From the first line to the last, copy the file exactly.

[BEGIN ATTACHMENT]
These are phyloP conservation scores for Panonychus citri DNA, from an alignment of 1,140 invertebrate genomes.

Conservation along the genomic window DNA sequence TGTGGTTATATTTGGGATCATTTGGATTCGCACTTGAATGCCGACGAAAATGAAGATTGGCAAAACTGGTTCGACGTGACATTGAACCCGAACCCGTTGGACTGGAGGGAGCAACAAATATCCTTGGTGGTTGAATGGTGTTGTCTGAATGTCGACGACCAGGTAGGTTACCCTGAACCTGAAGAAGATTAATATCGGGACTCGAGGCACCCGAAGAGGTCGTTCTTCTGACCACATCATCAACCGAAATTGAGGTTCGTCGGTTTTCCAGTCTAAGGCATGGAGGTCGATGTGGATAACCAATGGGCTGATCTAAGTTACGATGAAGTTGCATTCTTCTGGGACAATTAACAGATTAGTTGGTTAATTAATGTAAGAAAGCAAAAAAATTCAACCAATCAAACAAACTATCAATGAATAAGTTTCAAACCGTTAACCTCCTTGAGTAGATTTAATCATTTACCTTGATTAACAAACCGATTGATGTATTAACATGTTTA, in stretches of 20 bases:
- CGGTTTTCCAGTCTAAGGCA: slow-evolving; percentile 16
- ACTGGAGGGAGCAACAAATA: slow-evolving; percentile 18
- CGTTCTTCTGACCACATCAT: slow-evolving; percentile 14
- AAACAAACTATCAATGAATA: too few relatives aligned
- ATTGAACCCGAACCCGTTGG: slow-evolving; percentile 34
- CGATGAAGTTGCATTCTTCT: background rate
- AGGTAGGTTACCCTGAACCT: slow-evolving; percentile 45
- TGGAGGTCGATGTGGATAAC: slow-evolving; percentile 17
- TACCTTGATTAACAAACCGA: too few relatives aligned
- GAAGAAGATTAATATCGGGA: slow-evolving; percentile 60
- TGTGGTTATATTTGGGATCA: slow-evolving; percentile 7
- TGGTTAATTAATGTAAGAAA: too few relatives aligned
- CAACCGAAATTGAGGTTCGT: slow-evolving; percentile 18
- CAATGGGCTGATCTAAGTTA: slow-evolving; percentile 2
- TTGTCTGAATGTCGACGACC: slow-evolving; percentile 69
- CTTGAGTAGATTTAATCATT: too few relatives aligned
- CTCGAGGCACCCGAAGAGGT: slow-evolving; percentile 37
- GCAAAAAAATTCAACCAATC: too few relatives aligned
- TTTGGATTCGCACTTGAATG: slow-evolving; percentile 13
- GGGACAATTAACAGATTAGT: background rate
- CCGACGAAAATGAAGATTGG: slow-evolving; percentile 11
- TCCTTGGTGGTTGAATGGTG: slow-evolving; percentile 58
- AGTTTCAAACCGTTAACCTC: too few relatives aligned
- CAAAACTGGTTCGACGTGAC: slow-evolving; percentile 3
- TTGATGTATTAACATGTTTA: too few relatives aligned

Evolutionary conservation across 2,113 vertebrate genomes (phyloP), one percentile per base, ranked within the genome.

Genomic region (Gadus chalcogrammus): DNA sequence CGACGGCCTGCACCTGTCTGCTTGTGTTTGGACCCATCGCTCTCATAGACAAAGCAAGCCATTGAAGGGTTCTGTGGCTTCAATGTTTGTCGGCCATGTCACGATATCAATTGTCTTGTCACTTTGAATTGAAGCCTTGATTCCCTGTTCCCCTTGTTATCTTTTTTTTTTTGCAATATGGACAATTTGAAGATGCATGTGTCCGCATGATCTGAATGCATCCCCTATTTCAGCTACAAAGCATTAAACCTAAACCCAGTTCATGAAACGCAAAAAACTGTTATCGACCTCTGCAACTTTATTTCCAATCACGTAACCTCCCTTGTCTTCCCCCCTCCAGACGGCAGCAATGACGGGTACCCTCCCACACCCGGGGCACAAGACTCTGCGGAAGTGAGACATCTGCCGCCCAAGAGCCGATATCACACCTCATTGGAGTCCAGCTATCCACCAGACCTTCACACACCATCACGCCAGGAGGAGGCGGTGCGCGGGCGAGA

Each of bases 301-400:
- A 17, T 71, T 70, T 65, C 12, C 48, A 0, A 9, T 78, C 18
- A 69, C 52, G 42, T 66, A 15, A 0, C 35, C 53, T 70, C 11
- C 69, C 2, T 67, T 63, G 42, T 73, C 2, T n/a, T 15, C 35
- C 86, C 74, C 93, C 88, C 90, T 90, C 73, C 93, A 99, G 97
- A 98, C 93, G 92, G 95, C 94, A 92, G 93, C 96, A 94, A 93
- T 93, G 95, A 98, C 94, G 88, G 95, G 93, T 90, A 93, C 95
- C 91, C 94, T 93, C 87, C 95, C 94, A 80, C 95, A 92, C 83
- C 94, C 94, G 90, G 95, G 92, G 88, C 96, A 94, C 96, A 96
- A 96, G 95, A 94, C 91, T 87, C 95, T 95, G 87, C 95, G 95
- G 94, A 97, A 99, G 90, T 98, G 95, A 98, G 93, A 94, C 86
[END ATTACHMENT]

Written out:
These are phyloP conservation scores for Panonychus citri DNA, from an alignment of 1,140 invertebrate genomes.

Conservation along the genomic window DNA sequence TGTGGTTATATTTGGGATCATTTGGATTCGCACTTGAATGCCGACGAAAATGAAGATTGGCAAAACTGGTTCGACGTGACATTGAACCCGAACCCGTTGGACTGGAGGGAGCAACAAATATCCTTGGTGGTTGAATGGTGTTGTCTGAATGTCGACGACCAGGTAGGTTACCCTGAACCTGAAGAAGATTAATATCGGGACTCGAGGCACCCGAAGAGGTCGTTCTTCTGACCACATCATCAACCGAAATTGAGGTTCGTCGGTTTTCCAGTCTAAGGCATGGAGGTCGATGTGGATAACCAATGGGCTGATCTAAGTTACGATGAAGTTGCATTCTTCTGGGACAATTAACAGATTAGTTGGTTAATTAATGTAAGAAAGCAAAAAAATTCAACCAATCAAACAAACTATCAATGAATAAGTTTCAAACCGTTAACCTCCTTGAGTAGATTTAATCATTTACCTTGATTAACAAACCGATTGATGTATTAACATGTTTA, in stretches of 20 bases:
- CGGTTTTCCAGTCTAAGGCA: slow-evolving; percentile 16
- ACTGGAGGGAGCAACAAATA: slow-evolving; percentile 18
- CGTTCTTCTGACCACATCAT: slow-evolving; percentile 14
- AAACAAACTATCAATGAATA: too few relatives aligned
- ATTGAACCCGAACCCGTTGG: slow-evolving; percentile 34
- CGATGAAGTTGCATTCTTCT: background rate
- AGGTAGGTTACCCTGAACCT: slow-evolving; percentile 45
- TGGAGGTCGATGTGGATAAC: slow-evolving; percentile 17
- TACCTTGATTAACAAACCGA: too few relatives aligned
- GAAGAAGATTAATATCGGGA: slow-evolving; percentile 60
- TGTGGTTATATTTGGGATCA: slow-evolving; percentile 7
- TGGTTAATTAATGTAAGAAA: too few relatives aligned
- CAACCGAAATTGAGGTTCGT: slow-evolving; percentile 18
- CAATGGGCTGATCTAAGTTA: slow-evolving; percentile 2
- TTGTCTGAATGTCGACGACC: slow-evolving; percentile 69
- CTTGAGTAGATTTAATCATT: too few relatives aligned
- CTCGAGGCACCCGAAGAGGT: slow-evolving; percentile 37
- GCAAAAAAATTCAACCAATC: too few relatives aligned
- TTTGGATTCGCACTTGAATG: slow-evolving; percentile 13
- GGGACAATTAACAGATTAGT: background rate
- CCGACGAAAATGAAGATTGG: slow-evolving; percentile 11
- TCCTTGGTGGTTGAATGGTG: slow-evolving; percentile 58
- AGTTTCAAACCGTTAACCTC: too few relatives aligned
- CAAAACTGGTTCGACGTGAC: slow-evolving; percentile 3
- TTGATGTATTAACATGTTTA: too few relatives aligned

Evolutionary conservation across 2,113 vertebrate genomes (phyloP), one percentile per base, ranked within the genome.

Genomic region (Gadus chalcogrammus): DNA sequence CGACGGCCTGCACCTGTCTGCTTGTGTTTGGACCCATCGCTCTCATAGACAAAGCAAGCCATTGAAGGGTTCTGTGGCTTCAATGTTTGTCGGCCATGTCACGATATCAATTGTCTTGTCACTTTGAATTGAAGCCTTGATTCCCTGTTCCCCTTGTTATCTTTTTTTTTTTGCAATATGGACAATTTGAAGATGCATGTGTCCGCATGATCTGAATGCATCCCCTATTTCAGCTACAAAGCATTAAACCTAAACCCAGTTCATGAAACGCAAAAAACTGTTATCGACCTCTGCAACTTTATTTCCAATCACGTAACCTCCCTTGTCTTCCCCCCTCCAGACGGCAGCAATGACGGGTACCCTCCCACACCCGGGGCACAAGACTCTGCGGAAGTGAGACATCTGCCGCCCAAGAGCCGATATCACACCTCATTGGAGTCCAGCTATCCACCAGACCTTCACACACCATCACGCCAGGAGGAGGCGGTGCGCGGGCGAGA

Each of bases 301-400:
- A 17, T 71, T 70, T 65, C 12, C 48, A 0, A 9, T 78, C 18
- A 69, C 52, G 42, T 66, A 15, A 0, C 35, C 53, T 70, C 11
- C 69, C 2, T 67, T 63, G 42, T 73, C 2, T n/a, T 15, C 35
- C 86, C 74, C 93, C 88, C 90, T 90, C 73, C 93, A 99, G 97
- A 98, C 93, G 92, G 95, C 94, A 92, G 93, C 96, A 94, A 93
- T 93, G 95, A 98, C 94, G 88, G 95, G 93, T 90, A 93, C 95
- C 91, C 94, T 93, C 87, C 95, C 94, A 80, C 95, A 92, C 83
- C 94, C 94, G 90, G 95, G 92, G 88, C 96, A 94, C 96, A 96
- A 96, G 95, A 94, C 91, T 87, C 95, T 95, G 87, C 95, G 95
- G 94, A 97, A 99, G 90, T 98, G 95, A 98, G 93, A 94, C 86